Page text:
December employment growth in the United States was good, and the unemployment rate fell to 3.5%

December employment growth in the United States was good, and the unemployment rate fell to 3.5%

The U.S. economy maintained a solid pace of job growth in December, with the unemployment rate falling to 3.5%; nevertheless, as the Federal Reserve fights inflation, increased borrowing rates might severely dampen the labor market momentum by mid-year.

According to the Labor Department’s carefully watched employment report released on Friday, nonfarm payrolls climbed by 223,000 last month. The number of jobs added in November was revised down to 256,000 from 263,000 initially reported.

Economists polled by Reuters predicted an increase of between 130,000 and 350,000 jobs, with predictions ranging from 130,000 to 200,000. The monthly increase in employment is substantially over the rate required to keep up with the expansion of the working-age population.

In November, the unemployment rate decreased from 3.6% to 3.5%.

For the past five years, the government has changed the seasonally adjusted statistics for the household survey, from which the unemployment rate is calculated.

The average hourly wage increased 0.3% after a 0.4% increase the previous month. This decreased the year-over-year pay growth to 4.6% from 4.8% in November. According to figures released by the government this week, there were 10,458 million job opportunities at the end of November, or 1.74 positions for every unemployed person.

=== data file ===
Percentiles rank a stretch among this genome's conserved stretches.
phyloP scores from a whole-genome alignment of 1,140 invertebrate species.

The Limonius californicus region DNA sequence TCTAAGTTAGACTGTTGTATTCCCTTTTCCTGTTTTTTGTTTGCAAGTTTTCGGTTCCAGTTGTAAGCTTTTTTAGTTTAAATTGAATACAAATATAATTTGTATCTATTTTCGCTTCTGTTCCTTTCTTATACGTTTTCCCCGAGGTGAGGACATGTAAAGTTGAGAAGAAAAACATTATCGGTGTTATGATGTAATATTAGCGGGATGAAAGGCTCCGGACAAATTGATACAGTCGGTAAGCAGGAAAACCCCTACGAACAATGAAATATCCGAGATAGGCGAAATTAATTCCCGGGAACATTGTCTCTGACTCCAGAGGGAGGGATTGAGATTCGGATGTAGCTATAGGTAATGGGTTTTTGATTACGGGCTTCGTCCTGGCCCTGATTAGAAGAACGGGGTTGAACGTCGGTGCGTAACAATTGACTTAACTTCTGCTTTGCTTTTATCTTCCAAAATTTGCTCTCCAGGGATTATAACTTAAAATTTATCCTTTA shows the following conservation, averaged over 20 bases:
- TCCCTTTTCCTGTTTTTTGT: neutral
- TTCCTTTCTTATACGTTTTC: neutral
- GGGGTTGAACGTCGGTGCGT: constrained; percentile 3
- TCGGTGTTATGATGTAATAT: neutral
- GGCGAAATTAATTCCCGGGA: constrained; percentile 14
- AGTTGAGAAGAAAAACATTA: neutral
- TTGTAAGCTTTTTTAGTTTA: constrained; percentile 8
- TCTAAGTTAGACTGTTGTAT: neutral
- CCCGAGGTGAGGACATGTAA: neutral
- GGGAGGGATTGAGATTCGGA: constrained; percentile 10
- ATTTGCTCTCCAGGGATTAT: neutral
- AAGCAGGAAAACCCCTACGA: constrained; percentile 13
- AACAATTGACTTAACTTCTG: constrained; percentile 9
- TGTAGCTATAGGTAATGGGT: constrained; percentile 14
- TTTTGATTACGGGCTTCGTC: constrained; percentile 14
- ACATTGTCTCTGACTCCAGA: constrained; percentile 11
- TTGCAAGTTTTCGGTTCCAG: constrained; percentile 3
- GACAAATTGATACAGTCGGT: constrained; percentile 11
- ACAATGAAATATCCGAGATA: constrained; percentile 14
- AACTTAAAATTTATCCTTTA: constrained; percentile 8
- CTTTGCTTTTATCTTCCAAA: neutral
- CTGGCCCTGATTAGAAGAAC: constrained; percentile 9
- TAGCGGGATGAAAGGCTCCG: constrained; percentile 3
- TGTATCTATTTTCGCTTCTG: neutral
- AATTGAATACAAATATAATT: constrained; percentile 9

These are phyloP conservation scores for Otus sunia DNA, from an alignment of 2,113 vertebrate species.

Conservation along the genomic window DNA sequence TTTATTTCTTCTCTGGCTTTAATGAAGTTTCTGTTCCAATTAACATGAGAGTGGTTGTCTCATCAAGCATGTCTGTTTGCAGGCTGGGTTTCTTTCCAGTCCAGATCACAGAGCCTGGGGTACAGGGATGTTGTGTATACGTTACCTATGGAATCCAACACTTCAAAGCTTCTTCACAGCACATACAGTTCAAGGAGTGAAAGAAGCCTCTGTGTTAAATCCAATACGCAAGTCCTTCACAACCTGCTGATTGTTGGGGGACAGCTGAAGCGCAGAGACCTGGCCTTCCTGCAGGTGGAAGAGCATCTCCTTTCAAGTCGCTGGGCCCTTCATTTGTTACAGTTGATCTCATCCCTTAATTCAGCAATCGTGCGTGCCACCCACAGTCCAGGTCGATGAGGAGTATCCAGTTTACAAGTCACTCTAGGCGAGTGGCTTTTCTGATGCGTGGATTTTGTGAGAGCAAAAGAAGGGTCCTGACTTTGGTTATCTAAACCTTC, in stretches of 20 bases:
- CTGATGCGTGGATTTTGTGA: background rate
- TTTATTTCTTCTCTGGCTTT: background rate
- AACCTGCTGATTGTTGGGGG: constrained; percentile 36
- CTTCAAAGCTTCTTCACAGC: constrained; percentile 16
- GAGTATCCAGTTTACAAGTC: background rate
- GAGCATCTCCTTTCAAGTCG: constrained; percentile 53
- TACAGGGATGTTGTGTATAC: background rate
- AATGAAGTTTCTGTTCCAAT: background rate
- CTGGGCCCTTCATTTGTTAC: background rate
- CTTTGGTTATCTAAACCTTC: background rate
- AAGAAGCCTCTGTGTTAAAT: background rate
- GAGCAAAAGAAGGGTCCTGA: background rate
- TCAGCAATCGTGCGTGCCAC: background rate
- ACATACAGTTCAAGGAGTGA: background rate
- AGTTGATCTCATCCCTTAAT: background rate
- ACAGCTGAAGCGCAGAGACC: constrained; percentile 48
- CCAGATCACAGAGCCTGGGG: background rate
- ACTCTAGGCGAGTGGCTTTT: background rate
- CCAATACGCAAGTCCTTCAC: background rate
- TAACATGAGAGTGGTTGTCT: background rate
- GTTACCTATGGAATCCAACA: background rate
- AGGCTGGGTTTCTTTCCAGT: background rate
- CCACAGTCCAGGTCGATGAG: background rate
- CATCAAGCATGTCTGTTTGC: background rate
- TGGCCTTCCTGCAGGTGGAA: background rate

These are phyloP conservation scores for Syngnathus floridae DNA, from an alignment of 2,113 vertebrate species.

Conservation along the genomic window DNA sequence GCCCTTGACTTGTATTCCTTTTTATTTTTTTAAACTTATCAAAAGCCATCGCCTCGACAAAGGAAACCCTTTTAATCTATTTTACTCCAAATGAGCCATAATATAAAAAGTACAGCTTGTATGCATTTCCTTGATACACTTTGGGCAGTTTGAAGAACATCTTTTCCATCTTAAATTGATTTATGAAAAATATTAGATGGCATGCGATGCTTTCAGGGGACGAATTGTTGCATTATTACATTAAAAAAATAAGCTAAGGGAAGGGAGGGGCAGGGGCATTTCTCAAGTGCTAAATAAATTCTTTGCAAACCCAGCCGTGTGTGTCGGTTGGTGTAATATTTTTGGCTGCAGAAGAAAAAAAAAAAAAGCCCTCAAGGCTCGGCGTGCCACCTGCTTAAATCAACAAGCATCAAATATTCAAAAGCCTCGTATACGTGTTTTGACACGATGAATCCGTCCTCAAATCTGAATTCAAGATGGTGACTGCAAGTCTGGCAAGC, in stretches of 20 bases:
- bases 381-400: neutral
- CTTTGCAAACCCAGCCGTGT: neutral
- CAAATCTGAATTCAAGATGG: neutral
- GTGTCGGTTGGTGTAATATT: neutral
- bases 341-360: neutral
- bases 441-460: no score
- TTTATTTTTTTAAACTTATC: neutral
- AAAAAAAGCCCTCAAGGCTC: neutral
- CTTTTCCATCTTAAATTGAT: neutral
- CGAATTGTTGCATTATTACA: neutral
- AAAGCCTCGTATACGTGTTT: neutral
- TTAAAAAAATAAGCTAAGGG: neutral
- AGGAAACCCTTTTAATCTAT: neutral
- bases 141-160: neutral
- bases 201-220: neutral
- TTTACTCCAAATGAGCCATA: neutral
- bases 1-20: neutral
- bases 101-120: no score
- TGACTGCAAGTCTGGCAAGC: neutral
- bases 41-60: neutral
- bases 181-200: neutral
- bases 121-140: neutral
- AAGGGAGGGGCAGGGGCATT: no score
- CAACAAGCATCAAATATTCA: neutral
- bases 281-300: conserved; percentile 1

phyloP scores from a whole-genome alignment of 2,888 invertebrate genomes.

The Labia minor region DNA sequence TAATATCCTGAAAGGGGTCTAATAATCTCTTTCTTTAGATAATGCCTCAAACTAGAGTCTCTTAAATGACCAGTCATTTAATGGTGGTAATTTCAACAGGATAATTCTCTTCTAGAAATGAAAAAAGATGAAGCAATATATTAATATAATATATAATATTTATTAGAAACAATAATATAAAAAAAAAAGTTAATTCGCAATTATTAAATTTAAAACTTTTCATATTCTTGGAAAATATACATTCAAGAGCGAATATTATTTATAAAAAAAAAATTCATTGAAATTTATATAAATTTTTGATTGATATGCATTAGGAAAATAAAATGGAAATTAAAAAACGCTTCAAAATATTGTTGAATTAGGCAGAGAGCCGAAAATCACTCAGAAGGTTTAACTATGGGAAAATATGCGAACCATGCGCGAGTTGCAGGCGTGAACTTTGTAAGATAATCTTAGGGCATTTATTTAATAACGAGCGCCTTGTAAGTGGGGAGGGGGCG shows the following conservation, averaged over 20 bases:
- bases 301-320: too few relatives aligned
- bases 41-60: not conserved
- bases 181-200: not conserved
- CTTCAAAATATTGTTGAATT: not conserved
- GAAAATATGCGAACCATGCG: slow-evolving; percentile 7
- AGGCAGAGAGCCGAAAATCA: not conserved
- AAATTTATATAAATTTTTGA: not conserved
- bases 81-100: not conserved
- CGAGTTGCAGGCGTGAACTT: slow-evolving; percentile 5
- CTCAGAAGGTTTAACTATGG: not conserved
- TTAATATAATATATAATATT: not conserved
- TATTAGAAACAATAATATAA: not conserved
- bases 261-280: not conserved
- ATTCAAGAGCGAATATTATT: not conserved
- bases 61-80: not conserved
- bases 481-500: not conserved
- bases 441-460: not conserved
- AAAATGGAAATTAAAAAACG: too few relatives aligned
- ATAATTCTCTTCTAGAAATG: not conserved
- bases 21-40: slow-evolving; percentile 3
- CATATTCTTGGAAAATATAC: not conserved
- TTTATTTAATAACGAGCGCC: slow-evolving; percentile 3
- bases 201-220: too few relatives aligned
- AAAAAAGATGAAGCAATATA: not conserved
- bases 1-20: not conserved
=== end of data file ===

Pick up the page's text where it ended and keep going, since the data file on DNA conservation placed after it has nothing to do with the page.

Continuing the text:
The labor market has remained robust despite the Fed’s most rapid interest rate hike since the 1980s, which began in March of last year.

Housing and banking, as well as internet giants such Twitter, Amazon, and Meta, the parent company of Facebook, have reduced employment.

As the leisure and hospitality sector continues to recover from the COVID-19 pandemic, however, airlines, hotels, restaurants, and pubs are clamoring for personnel.

Durability on the labor market supports the economy by sustaining consumer spending. However, this increases the possibility that the Fed would boost its target interest rate above the 5.1% peak the U.S. central bank forecasted last month and maintain it there for some time.

By mid-year, however, the employment growth trend may have slowed dramatically due to the impact of costlier financing on consumer spending and, ultimately, company investment.

The Fed hiked its policy rate last year by 425 basis points, from near zero to a range of 4.25 to 4.50 percent, the highest level since late 2007. It estimated last month that borrowing prices will increase by at least 75 basis points by the end of 2023.


»December employment growth in the United States was good, and the unemployment rate fell to 3.5%«

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